Αρχική World News Embracing Bravery When You Have a Genetic Cancer Disease

Embracing Bravery When You Have a Genetic Cancer Disease

Emily Pinto Billcheck is a licensed social worker with experience in the mental health field. She is a von Hippel-Lindau (VHL) patient who inherited VHL from her late father. Her sister and niece are also affected. She and her husband live in Michigan and have 1 son who does not have VHL. Emily currently serves as the Board Secretary for the VHL Alliance.

A “warrior” has been defined as a brave or experienced soldier or fighter. Hardly seems like me. I was small growing up, and I was always the last person picked for sports. I was also usually 1 of the kids that was picked on first. Truth be told, I made myself an easy target. I was most likely to cry. I was labeled “sensitive” as a child. I have always been very in touch with my emotions and have always felt all things in a big way. I know now that this stems from a deep sense of empathy. I still can’t watch horror movies, or even nature videos, without being troubled for days by the suffering I see other creatures endure.  So when I first became acquainted with the warrior terminology as it is used in the von Hippel-Lindau (VHL) community, I was not comfortable using it to describe myself.

VHL is a rare genetic cancer disease that affects approximately 1 in every 36,000 people across the globe, according to the National Organization of Rare Disorders (NORD). It is characterized by benign and cancerous growths in up to 10 areas of the body. In my case, it has affected my brain, eyes, kidneys, and pancreas. This is why we, in the VHL community, affectionately refer to ourselves as warriors, because we’re battling a disease that has no cure and diligently monitoring and hopefully removing growths before they wreak too much havoc on our bodies. 

I consider myself lucky. I was diagnosed with VHL through genetic testing at the age of 17. I was spared the horror of having to discover I had VHL only after it had caused some catastrophic problem, such as blindness, metastatic cancer, or spinal cord damage. Those are the real warriors, I tell myself. I was also spared the guilt of passing VHL to my only son. My heart aches for those parents. They display true courage.

I did not have my first surgery until I was 34, but there are so many of us out there with a surgical history that begins well before adulthood. I had a highly skilled surgeon who actually knows about VHL and is experienced in removing my type of tumor. He removed it from my cerebellum within a few hours. I was back to work less than 6 weeks later with minimal complications. This was hardly deserving of the term warrior in my mind, I thought. I didn’t consider myself brave. I was terrified.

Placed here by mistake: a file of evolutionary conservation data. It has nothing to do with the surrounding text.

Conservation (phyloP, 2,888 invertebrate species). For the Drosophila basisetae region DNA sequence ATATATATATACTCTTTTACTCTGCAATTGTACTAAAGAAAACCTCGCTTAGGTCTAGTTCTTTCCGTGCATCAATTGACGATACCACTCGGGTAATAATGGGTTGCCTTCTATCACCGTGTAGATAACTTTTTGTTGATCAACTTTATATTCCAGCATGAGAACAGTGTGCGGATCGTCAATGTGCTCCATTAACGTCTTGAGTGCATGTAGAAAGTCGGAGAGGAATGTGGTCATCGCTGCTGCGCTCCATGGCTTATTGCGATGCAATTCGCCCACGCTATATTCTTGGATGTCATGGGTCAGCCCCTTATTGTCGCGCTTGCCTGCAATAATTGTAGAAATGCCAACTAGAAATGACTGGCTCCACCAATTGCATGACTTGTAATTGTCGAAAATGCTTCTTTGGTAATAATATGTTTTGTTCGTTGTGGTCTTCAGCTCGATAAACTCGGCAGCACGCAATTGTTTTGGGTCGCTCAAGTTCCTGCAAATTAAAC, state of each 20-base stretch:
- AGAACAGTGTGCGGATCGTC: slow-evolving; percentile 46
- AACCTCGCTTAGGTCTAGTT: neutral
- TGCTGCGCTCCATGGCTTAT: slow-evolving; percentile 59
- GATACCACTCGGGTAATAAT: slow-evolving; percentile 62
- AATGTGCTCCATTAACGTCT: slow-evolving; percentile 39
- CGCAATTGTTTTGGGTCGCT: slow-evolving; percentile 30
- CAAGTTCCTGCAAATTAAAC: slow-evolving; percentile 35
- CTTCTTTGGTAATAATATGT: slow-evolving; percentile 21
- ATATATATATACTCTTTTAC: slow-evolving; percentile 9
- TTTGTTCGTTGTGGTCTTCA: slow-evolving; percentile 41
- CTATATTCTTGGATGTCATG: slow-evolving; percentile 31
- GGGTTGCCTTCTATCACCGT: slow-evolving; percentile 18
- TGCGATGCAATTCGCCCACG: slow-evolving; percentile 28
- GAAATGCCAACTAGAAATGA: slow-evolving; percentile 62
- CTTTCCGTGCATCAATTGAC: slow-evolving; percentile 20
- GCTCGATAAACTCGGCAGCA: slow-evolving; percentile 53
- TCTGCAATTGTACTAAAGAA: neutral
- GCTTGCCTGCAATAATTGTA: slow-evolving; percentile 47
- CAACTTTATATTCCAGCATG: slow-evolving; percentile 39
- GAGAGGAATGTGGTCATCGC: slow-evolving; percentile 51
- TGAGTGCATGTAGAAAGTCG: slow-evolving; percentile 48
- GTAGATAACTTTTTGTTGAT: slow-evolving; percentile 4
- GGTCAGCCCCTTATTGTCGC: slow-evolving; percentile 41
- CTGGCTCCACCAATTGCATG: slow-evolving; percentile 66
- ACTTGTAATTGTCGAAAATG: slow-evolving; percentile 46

Then I remember that I am also the same person that provided end-of-life care to my terminally ill father  due to his VHL-related cancer when I was 21 years old. I remember burying him at 22, the same year I found my first brain tumor. Then I attended the funeral of his identical twin only 6 months later. I have a vivid memory of standing in front of my uncle’s casket and staring at those familiar hands, hands that I could swear were my dad’s. Suddenly, it was like no time had passed and I was mourning the loss of both men at once.

I remember the sight of my sister in the ICU after her first surgery. She was swollen, weak, and attached to so many machines. I put on a brave face despite the fact that all my instincts were telling me to close my eyes and run. I remember smiling and telling her she was strong.

I remember spending my 35th birthday in the hospital recovering from kidney surgery, then getting the pathology back a few days later saying what we all already knew: that the tumor was cancerous.

I remember watching my mother hold my son to a table as a nurse drew his blood for genetic testing. I felt helplessness in that moment as I watched him cry. How do you even begin to explain any of this to an 18-month-old?  

I also look at all of my accomplishments. I graduated from college, then graduate school, and became a social worker. I am a wife and a mother. I continue to work full-time. I also serve on the Board of Directors for the VHL Alliance, which has allowed me to meet so many inspiring people and learn about their stories. I support my sister as she also navigates her own life with VHL. I realize that this has all been done in the backdrop of countless MRIs, doctor’s visits, blood draws, eye exams, and other complications that VHL has thrown my way. 

Bravery has many shapes and forms. Despite all the uncertainty and loss that comes with VHL, I continue to live my life and feel as deeply as ever. I love fiercely. I fear intensely. I also grieve. Not just for my losses, but for all the other warriors I have been lucky enough to meet. People with stories far more compelling than my own. I do not let it define me, but I allow myself to feel grief that is crushing at times. It is profound. It is raw. It is real. If that is not brave in the face of VHL, I don’t know what is. After years of self-doubt, I have come to the realization that I am, in fact, a VHL warrior, and I am a tough one at that. 



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